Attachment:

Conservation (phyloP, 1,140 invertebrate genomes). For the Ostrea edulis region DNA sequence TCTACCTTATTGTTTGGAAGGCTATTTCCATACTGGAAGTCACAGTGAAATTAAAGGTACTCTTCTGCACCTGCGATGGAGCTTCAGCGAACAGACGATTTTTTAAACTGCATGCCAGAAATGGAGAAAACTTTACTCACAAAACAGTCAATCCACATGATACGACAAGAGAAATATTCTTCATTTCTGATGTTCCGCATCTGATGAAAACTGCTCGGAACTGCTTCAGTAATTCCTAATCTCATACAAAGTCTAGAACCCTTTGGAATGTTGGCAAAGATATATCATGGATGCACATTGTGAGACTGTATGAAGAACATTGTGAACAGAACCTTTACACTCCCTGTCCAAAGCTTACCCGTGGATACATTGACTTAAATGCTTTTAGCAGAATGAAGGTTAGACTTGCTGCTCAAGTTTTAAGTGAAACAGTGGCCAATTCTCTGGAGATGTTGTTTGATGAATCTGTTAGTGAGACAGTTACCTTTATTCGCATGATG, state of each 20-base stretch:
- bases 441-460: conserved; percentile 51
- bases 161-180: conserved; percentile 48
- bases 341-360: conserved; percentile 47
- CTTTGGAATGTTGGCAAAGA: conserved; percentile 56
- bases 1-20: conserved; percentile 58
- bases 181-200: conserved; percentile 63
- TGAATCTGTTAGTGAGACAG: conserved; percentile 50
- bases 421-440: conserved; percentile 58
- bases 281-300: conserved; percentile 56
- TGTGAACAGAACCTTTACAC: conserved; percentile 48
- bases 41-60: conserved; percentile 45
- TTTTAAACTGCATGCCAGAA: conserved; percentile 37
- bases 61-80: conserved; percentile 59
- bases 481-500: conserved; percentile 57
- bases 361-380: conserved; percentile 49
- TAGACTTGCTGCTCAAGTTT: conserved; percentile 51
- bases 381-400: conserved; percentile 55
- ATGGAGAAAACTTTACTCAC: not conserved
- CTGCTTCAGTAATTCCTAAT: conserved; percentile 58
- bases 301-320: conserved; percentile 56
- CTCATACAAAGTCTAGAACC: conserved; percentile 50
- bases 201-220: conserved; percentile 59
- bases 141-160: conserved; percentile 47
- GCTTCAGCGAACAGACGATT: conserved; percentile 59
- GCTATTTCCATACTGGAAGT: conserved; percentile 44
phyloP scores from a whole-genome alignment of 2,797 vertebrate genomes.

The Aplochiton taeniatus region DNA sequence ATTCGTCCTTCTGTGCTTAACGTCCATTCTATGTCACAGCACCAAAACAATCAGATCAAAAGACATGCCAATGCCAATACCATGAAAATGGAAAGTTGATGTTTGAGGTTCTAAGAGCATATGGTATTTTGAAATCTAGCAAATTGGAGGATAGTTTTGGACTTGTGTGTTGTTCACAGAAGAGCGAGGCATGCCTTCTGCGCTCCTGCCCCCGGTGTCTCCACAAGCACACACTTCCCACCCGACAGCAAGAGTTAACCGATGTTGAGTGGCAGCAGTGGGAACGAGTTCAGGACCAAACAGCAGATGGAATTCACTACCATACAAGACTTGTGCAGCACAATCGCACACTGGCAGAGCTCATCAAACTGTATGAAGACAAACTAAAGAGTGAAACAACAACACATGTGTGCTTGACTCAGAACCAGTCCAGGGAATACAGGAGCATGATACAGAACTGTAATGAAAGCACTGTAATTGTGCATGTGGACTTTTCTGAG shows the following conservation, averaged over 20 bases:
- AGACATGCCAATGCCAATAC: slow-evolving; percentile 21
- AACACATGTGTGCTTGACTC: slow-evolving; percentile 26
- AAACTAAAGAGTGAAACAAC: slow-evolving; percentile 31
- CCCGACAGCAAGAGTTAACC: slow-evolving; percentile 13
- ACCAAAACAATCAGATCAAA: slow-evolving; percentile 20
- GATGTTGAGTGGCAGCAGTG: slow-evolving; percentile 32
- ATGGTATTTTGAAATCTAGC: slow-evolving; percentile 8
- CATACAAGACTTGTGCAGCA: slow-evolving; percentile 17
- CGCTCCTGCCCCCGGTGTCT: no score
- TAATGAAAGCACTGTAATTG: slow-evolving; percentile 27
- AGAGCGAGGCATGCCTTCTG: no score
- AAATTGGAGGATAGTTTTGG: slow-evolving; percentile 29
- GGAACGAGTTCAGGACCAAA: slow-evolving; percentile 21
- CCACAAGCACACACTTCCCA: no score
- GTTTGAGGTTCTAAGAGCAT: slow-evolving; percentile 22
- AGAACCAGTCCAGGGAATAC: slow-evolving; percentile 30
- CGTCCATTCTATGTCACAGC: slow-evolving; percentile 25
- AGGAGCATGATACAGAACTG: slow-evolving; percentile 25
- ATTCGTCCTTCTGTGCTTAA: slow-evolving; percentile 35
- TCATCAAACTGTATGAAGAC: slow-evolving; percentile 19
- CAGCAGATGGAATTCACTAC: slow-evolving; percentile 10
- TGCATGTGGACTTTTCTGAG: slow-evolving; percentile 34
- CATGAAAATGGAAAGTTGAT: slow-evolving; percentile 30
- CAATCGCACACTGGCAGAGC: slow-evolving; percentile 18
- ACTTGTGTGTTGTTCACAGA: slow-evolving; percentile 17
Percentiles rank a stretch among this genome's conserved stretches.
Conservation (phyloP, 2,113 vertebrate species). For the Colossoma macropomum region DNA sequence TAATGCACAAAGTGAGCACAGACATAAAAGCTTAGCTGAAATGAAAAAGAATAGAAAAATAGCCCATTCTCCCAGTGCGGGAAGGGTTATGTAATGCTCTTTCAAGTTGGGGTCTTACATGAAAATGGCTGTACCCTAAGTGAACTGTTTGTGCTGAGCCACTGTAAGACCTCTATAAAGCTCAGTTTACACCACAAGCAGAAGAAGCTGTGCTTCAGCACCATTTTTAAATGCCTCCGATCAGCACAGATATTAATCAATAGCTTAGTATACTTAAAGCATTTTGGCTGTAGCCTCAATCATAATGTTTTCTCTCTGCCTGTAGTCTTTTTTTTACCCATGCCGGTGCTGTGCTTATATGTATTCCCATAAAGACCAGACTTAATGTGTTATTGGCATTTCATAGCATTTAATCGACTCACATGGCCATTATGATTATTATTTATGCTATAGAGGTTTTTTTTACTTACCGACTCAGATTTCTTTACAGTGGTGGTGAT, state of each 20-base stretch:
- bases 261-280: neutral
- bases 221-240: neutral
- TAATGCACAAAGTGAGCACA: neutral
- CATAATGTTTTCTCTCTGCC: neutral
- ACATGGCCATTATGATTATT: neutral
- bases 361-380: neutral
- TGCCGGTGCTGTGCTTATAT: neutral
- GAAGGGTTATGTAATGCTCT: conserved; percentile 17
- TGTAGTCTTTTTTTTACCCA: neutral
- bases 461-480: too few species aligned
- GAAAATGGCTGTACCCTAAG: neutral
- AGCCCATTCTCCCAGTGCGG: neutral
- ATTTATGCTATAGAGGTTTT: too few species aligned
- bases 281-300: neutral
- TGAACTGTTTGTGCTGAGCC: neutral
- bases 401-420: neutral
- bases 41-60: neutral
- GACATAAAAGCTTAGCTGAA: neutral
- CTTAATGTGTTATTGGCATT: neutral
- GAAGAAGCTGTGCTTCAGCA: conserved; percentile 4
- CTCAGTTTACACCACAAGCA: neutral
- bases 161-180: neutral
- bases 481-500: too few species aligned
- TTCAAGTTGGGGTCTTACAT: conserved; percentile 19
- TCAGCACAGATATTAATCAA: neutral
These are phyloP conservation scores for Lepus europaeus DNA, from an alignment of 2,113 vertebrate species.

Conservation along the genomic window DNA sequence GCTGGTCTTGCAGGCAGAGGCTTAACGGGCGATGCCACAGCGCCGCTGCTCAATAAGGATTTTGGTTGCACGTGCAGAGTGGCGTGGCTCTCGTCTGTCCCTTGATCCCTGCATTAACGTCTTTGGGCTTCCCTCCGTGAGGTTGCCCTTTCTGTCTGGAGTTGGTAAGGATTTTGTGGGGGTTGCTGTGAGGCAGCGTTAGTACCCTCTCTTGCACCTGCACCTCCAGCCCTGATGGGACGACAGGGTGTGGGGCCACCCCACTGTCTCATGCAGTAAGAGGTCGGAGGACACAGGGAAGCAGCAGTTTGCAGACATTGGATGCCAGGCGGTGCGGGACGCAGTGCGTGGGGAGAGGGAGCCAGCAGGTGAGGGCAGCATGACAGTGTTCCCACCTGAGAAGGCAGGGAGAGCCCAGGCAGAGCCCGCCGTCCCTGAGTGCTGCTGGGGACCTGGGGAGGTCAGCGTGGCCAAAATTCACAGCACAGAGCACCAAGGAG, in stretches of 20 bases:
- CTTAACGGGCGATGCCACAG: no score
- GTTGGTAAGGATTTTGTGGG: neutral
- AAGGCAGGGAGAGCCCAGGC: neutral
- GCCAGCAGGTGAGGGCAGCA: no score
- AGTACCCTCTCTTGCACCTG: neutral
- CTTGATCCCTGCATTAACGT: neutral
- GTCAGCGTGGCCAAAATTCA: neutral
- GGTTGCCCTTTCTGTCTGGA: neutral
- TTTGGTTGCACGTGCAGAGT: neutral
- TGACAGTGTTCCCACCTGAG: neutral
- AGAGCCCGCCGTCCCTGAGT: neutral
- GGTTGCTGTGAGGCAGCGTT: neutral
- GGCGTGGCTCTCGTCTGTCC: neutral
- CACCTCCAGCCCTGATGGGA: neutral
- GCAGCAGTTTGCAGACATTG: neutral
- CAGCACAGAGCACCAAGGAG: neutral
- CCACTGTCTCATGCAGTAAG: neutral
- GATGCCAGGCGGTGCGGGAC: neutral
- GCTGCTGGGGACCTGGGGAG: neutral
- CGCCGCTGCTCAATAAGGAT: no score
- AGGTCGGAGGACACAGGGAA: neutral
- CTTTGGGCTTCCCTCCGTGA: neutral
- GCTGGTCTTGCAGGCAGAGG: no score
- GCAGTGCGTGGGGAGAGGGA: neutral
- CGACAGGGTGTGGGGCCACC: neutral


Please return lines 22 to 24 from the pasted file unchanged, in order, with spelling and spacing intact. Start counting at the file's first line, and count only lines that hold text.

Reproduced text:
- CTCATACAAAGTCTAGAACC: conserved; percentile 50
- bases 201-220: conserved; percentile 59
- bases 141-160: conserved; percentile 47